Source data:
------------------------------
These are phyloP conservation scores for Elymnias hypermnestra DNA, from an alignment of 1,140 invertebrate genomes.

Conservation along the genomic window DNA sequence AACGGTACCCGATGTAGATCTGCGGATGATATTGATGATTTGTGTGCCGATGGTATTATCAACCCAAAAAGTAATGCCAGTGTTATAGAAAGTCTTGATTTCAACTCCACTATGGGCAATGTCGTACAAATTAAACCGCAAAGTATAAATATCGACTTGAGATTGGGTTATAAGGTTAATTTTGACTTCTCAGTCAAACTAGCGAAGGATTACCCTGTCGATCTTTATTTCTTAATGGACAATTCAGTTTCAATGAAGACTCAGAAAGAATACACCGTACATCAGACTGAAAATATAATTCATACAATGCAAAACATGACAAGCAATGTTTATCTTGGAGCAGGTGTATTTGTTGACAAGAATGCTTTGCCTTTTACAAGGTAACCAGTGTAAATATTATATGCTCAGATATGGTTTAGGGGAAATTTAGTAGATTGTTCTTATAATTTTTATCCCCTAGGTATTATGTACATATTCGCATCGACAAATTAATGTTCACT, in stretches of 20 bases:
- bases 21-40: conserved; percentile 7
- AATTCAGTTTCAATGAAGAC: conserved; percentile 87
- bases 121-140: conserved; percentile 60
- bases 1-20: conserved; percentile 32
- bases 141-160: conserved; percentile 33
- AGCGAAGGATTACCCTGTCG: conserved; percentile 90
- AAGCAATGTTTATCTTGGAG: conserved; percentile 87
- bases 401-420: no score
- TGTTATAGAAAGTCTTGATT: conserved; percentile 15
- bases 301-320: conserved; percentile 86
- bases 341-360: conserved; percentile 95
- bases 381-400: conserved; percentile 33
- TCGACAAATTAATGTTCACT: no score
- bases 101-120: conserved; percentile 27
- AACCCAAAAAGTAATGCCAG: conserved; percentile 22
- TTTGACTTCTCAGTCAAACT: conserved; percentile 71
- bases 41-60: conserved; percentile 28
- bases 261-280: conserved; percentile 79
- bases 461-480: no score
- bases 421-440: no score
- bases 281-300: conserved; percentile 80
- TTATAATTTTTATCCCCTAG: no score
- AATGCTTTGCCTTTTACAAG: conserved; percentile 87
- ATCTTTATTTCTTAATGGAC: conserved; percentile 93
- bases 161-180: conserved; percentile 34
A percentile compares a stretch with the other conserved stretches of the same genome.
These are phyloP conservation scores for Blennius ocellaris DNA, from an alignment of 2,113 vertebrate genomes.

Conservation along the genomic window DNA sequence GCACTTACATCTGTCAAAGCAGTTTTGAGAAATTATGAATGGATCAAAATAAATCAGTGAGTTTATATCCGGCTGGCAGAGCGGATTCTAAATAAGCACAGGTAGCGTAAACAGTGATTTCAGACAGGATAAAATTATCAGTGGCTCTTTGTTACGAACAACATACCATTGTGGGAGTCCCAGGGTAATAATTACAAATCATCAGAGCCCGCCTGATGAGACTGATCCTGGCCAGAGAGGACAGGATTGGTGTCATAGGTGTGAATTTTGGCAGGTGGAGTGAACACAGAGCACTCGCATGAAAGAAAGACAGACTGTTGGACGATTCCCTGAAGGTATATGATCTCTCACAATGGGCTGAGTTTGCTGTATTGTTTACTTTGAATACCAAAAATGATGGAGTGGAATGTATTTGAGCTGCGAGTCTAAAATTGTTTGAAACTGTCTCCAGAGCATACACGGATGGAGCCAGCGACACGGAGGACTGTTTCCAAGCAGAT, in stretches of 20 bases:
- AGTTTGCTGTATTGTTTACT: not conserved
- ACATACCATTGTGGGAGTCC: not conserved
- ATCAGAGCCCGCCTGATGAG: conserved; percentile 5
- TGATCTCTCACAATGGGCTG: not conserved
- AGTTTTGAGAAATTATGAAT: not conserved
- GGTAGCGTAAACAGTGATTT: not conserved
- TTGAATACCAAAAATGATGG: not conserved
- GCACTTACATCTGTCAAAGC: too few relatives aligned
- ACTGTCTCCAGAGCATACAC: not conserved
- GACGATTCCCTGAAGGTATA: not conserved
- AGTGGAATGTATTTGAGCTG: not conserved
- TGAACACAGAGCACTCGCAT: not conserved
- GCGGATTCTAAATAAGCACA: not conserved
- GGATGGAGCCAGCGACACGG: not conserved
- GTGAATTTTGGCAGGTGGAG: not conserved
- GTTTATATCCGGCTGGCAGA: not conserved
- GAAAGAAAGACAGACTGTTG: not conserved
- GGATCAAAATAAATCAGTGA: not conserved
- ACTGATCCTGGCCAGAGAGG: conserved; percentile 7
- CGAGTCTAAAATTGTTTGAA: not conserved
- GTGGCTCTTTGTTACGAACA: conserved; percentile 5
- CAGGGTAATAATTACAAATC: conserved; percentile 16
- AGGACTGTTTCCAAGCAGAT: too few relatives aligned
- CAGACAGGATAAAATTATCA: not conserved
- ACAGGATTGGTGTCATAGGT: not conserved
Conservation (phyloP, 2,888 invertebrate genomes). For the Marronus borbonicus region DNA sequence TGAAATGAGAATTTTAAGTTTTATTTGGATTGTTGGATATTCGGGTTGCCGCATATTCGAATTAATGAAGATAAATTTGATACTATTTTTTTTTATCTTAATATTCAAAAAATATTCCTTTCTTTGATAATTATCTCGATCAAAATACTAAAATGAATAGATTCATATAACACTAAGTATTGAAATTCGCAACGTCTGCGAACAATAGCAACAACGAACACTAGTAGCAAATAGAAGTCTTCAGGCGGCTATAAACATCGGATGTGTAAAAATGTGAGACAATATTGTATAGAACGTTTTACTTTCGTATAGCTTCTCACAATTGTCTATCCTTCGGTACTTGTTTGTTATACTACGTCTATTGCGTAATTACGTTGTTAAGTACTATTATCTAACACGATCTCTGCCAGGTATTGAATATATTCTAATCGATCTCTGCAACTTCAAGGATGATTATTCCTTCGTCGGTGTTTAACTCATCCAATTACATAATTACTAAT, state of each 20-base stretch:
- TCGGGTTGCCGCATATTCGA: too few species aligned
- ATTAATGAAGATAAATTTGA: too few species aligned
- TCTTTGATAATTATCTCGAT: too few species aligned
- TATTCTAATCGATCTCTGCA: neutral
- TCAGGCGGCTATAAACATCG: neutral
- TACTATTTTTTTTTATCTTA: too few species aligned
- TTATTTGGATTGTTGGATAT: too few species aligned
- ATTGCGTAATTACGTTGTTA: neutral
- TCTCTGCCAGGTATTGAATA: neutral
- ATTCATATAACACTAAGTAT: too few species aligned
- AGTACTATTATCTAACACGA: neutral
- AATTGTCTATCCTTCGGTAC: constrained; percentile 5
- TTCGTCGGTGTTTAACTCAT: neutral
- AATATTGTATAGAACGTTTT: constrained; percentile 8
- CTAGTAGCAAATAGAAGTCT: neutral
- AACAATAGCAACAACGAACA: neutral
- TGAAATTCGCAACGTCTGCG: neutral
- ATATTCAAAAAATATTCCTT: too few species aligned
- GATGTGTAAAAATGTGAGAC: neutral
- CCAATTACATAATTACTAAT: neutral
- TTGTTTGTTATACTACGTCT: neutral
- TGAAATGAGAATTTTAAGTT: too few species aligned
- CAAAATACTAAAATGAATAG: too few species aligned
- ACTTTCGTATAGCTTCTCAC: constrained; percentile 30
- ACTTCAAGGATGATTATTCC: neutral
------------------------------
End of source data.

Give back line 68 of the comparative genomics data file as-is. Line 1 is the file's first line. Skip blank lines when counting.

- AATTGTCTATCCTTCGGTAC: constrained; percentile 5